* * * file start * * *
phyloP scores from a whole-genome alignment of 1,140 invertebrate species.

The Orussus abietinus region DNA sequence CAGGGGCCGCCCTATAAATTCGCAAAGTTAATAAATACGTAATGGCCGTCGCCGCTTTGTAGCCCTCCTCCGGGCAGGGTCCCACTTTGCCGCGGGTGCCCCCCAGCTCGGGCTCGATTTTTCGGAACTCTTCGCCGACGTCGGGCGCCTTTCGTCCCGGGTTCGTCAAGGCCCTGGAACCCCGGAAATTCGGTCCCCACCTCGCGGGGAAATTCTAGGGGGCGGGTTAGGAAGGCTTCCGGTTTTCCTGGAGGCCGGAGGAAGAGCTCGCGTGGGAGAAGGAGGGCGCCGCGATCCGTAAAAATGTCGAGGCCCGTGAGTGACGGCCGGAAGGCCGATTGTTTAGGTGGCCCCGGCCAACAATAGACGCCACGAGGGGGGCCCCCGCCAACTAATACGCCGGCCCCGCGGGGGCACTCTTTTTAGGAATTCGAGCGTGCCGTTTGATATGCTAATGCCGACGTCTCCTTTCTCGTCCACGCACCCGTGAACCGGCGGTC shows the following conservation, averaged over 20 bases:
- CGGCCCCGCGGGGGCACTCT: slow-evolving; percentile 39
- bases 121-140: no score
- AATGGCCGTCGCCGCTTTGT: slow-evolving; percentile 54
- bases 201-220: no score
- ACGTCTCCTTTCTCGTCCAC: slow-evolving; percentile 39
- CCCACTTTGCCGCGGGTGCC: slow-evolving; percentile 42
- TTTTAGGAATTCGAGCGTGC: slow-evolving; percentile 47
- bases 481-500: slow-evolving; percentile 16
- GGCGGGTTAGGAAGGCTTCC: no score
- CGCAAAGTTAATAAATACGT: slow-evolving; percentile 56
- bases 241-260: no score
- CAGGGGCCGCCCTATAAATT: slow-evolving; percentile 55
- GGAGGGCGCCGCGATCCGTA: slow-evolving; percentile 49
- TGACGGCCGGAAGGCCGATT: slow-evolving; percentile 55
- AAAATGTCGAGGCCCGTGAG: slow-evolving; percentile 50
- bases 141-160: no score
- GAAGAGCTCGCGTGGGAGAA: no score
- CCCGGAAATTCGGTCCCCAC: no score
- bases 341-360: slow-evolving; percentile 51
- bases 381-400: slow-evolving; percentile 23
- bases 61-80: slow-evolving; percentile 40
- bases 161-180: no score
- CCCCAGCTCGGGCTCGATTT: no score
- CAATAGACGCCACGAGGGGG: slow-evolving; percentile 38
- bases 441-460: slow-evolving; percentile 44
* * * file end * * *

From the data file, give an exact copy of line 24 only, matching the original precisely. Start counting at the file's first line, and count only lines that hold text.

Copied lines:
- bases 161-180: no score